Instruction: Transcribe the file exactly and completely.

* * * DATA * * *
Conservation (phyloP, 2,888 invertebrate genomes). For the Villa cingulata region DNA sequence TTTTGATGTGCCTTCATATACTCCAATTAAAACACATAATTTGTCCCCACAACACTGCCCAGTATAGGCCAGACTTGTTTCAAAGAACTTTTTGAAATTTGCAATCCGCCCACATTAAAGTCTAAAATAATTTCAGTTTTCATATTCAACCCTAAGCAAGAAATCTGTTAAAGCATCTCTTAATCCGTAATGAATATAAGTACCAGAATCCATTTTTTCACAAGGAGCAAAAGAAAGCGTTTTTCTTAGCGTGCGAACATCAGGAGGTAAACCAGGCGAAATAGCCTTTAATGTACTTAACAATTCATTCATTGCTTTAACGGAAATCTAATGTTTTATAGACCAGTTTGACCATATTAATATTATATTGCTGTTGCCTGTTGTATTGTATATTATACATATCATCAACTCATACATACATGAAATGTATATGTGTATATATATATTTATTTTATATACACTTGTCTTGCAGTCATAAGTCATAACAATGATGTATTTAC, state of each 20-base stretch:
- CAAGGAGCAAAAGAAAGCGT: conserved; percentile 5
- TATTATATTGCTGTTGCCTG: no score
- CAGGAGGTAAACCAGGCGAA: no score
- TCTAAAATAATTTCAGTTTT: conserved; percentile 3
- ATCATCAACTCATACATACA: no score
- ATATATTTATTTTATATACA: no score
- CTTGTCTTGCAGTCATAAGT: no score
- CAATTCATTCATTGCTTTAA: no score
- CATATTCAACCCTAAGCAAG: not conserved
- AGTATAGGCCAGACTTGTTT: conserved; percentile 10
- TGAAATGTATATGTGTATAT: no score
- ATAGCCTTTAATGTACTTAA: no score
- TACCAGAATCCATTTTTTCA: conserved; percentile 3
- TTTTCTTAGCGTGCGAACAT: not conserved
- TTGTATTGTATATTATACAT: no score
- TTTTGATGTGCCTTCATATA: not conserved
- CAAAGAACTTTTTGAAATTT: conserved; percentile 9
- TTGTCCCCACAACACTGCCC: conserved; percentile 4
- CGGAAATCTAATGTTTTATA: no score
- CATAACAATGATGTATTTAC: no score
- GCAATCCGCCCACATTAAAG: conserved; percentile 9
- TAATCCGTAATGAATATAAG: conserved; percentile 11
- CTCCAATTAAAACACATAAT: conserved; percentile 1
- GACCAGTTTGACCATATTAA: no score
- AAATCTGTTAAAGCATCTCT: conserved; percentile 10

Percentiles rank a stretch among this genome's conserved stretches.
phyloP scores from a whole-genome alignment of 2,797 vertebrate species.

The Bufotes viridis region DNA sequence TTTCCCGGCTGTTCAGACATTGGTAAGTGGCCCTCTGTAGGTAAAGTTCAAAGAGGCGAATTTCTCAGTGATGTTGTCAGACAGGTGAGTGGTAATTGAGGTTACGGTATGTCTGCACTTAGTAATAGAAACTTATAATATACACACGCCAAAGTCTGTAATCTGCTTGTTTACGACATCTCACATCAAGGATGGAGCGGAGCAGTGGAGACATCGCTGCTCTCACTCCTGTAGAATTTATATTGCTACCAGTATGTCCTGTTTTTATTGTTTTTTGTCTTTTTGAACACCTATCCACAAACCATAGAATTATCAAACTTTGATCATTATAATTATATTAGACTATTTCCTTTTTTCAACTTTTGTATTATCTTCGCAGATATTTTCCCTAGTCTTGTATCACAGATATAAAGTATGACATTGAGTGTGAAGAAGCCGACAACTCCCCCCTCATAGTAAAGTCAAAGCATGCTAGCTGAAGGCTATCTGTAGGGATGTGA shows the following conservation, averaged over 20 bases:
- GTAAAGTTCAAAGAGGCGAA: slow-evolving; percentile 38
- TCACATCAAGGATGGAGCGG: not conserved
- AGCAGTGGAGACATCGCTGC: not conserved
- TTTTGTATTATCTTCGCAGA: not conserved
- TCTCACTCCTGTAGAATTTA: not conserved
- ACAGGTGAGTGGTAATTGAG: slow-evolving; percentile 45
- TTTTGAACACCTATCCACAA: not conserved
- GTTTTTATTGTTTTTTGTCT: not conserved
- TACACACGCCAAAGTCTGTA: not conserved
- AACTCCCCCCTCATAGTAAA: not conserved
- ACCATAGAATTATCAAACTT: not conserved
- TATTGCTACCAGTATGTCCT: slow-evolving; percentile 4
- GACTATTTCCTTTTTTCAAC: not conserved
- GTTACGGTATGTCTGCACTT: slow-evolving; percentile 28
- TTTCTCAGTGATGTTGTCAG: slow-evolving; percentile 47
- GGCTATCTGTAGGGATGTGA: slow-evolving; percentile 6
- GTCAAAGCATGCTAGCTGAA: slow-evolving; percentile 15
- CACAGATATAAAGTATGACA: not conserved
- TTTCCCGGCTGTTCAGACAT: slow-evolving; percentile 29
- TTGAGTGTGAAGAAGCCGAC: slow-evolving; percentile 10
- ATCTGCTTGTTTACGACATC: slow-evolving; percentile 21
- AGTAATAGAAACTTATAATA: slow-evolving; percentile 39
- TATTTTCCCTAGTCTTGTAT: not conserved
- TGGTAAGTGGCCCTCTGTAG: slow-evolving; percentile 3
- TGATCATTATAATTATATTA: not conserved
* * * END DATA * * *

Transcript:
Conservation (phyloP, 2,888 invertebrate genomes). For the Villa cingulata region DNA sequence TTTTGATGTGCCTTCATATACTCCAATTAAAACACATAATTTGTCCCCACAACACTGCCCAGTATAGGCCAGACTTGTTTCAAAGAACTTTTTGAAATTTGCAATCCGCCCACATTAAAGTCTAAAATAATTTCAGTTTTCATATTCAACCCTAAGCAAGAAATCTGTTAAAGCATCTCTTAATCCGTAATGAATATAAGTACCAGAATCCATTTTTTCACAAGGAGCAAAAGAAAGCGTTTTTCTTAGCGTGCGAACATCAGGAGGTAAACCAGGCGAAATAGCCTTTAATGTACTTAACAATTCATTCATTGCTTTAACGGAAATCTAATGTTTTATAGACCAGTTTGACCATATTAATATTATATTGCTGTTGCCTGTTGTATTGTATATTATACATATCATCAACTCATACATACATGAAATGTATATGTGTATATATATATTTATTTTATATACACTTGTCTTGCAGTCATAAGTCATAACAATGATGTATTTAC, state of each 20-base stretch:
- CAAGGAGCAAAAGAAAGCGT: conserved; percentile 5
- TATTATATTGCTGTTGCCTG: no score
- CAGGAGGTAAACCAGGCGAA: no score
- TCTAAAATAATTTCAGTTTT: conserved; percentile 3
- ATCATCAACTCATACATACA: no score
- ATATATTTATTTTATATACA: no score
- CTTGTCTTGCAGTCATAAGT: no score
- CAATTCATTCATTGCTTTAA: no score
- CATATTCAACCCTAAGCAAG: not conserved
- AGTATAGGCCAGACTTGTTT: conserved; percentile 10
- TGAAATGTATATGTGTATAT: no score
- ATAGCCTTTAATGTACTTAA: no score
- TACCAGAATCCATTTTTTCA: conserved; percentile 3
- TTTTCTTAGCGTGCGAACAT: not conserved
- TTGTATTGTATATTATACAT: no score
- TTTTGATGTGCCTTCATATA: not conserved
- CAAAGAACTTTTTGAAATTT: conserved; percentile 9
- TTGTCCCCACAACACTGCCC: conserved; percentile 4
- CGGAAATCTAATGTTTTATA: no score
- CATAACAATGATGTATTTAC: no score
- GCAATCCGCCCACATTAAAG: conserved; percentile 9
- TAATCCGTAATGAATATAAG: conserved; percentile 11
- CTCCAATTAAAACACATAAT: conserved; percentile 1
- GACCAGTTTGACCATATTAA: no score
- AAATCTGTTAAAGCATCTCT: conserved; percentile 10

Percentiles rank a stretch among this genome's conserved stretches.
phyloP scores from a whole-genome alignment of 2,797 vertebrate species.

The Bufotes viridis region DNA sequence TTTCCCGGCTGTTCAGACATTGGTAAGTGGCCCTCTGTAGGTAAAGTTCAAAGAGGCGAATTTCTCAGTGATGTTGTCAGACAGGTGAGTGGTAATTGAGGTTACGGTATGTCTGCACTTAGTAATAGAAACTTATAATATACACACGCCAAAGTCTGTAATCTGCTTGTTTACGACATCTCACATCAAGGATGGAGCGGAGCAGTGGAGACATCGCTGCTCTCACTCCTGTAGAATTTATATTGCTACCAGTATGTCCTGTTTTTATTGTTTTTTGTCTTTTTGAACACCTATCCACAAACCATAGAATTATCAAACTTTGATCATTATAATTATATTAGACTATTTCCTTTTTTCAACTTTTGTATTATCTTCGCAGATATTTTCCCTAGTCTTGTATCACAGATATAAAGTATGACATTGAGTGTGAAGAAGCCGACAACTCCCCCCTCATAGTAAAGTCAAAGCATGCTAGCTGAAGGCTATCTGTAGGGATGTGA shows the following conservation, averaged over 20 bases:
- GTAAAGTTCAAAGAGGCGAA: slow-evolving; percentile 38
- TCACATCAAGGATGGAGCGG: not conserved
- AGCAGTGGAGACATCGCTGC: not conserved
- TTTTGTATTATCTTCGCAGA: not conserved
- TCTCACTCCTGTAGAATTTA: not conserved
- ACAGGTGAGTGGTAATTGAG: slow-evolving; percentile 45
- TTTTGAACACCTATCCACAA: not conserved
- GTTTTTATTGTTTTTTGTCT: not conserved
- TACACACGCCAAAGTCTGTA: not conserved
- AACTCCCCCCTCATAGTAAA: not conserved
- ACCATAGAATTATCAAACTT: not conserved
- TATTGCTACCAGTATGTCCT: slow-evolving; percentile 4
- GACTATTTCCTTTTTTCAAC: not conserved
- GTTACGGTATGTCTGCACTT: slow-evolving; percentile 28
- TTTCTCAGTGATGTTGTCAG: slow-evolving; percentile 47
- GGCTATCTGTAGGGATGTGA: slow-evolving; percentile 6
- GTCAAAGCATGCTAGCTGAA: slow-evolving; percentile 15
- CACAGATATAAAGTATGACA: not conserved
- TTTCCCGGCTGTTCAGACAT: slow-evolving; percentile 29
- TTGAGTGTGAAGAAGCCGAC: slow-evolving; percentile 10
- ATCTGCTTGTTTACGACATC: slow-evolving; percentile 21
- AGTAATAGAAACTTATAATA: slow-evolving; percentile 39
- TATTTTCCCTAGTCTTGTAT: not conserved
- TGGTAAGTGGCCCTCTGTAG: slow-evolving; percentile 3
- TGATCATTATAATTATATTA: not conserved